A solved problem back from the dead and the open-source library that took it on.
In all the fury and excitement for ditching server-generated web pages for client-side applications, we've found ourselves as web developers taking on more and more responsibilities previously delegated to the browser. Everything lives on a single page now after all, and for better or worse the browser can't help us out with all the nice semantics that come along with the concept of a "page". A prime example is keeping the URL in the nav bar synchronized with the actual page the user is viewing. Generally, we end up resorting to frameworks and libraries to fill the gap.
In developing our partner dashboard, we found ourselves nostalgic for yet another feature thrown out with the bathwater: reseting the scroll position to the top when a user switches pages. Without tender care, you end up with this:
This behavior makes my eyelid twitch. I expect and want to be transitioned to the top of the list when I click a link in the sidebar.
For users of React and react-router, there are some simple one-line fixes. They basically amount to resetting the scroll position if the URL path changes. We found this to be a bit too crude (for instance, with tabbed interfaces where each tab maps to a unique path) so we rolled our own solution and open sourced it as react-simple-scroll. It's simple and works well, but don't take our word for it:
I've never wanted to move to frontend development more thanks to react-simple-scroll.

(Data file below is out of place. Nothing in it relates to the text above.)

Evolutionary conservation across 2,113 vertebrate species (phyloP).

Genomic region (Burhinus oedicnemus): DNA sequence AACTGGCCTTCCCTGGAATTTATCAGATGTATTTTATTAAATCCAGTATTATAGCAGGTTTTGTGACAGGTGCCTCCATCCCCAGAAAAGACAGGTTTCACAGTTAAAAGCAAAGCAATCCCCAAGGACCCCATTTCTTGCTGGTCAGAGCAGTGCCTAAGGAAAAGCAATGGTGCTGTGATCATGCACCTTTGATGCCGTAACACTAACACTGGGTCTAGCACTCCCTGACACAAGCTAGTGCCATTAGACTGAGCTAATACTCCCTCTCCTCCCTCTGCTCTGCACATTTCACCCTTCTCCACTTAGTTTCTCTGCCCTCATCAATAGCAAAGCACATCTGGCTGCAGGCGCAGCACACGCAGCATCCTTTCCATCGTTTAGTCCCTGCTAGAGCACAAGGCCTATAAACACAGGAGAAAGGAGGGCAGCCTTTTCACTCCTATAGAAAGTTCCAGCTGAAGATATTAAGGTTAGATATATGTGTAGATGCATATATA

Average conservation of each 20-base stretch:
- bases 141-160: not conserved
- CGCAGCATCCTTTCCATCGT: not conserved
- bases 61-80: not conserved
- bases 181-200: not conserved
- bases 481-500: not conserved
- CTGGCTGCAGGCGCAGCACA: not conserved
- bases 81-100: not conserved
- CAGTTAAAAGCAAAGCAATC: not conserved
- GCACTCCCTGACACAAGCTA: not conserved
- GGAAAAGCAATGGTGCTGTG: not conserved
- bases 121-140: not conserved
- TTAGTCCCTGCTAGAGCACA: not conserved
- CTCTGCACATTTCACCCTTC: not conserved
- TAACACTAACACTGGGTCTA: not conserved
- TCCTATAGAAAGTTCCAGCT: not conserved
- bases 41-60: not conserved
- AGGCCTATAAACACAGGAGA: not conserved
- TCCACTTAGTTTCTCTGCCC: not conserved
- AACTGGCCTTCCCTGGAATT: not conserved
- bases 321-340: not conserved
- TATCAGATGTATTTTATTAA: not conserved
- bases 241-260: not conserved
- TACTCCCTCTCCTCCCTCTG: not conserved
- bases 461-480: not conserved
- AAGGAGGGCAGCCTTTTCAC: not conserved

— Tadas Vilkeliskis
Our goals in a solution were roughly:
Every goal except 2 is solved with a one-liner in a hook provided by react-router (basically, on route transition, reset the position). An easy solution to 2 would have been to, in the same hook, include imperative logic that exempted certain route transitions:
Of course, there are ways we can clean up a bit of the boilerplate, but a problem is crystalizing in front of us: to specify these exemptions, we're going to have to write logic for every possible route transition, i.e. Tab 1 to 2 and 3 to 2 and 2 to 3, ... wait about about Tab 1 to 1? With this imperative approach, we may end up declaring on the order of N^2 route transitions for N routes. With nested routes, things might get even messier to implement and maintain.
As an alternative, and in the spirit of declarative APIs, we've found decorating our existing routes allows us to simply express what we want without accounting for an exponential number of route transitions. It looks something like this:
In our route tree, we annotate the groupings of routes we consider "of the same page" with the scrollFrame prop. Any route's frame is found by starting with itself and looking up the tree for the closest route which has the scrollFrame property. If the app transitions from route A to route B and they have the same scroll frame, the scroll position is not touched. If they're different, the scroll position is reset to the top. In this example, if we move:
We've moved away from thinking about route transitions and towards thinking about the properties of a grouping of routes. It's the same principle that has made React's API such a boon to writing client-side apps.
react-simple-scroll can be found anywhere npm packages are distributed.
$ yarn install react-simple-scroll
One important gotcha: this was built against an older version of react-router and we're to understand that a few APIs have shifted around since— so your mileage may vary. We think the core premise is still applicable and would be interested in seeing adaptations to new versions!
We welcome all comments, criticism, and contributions. Of course, if thinking about this sort of thing really lights your fire, we're always hiring.
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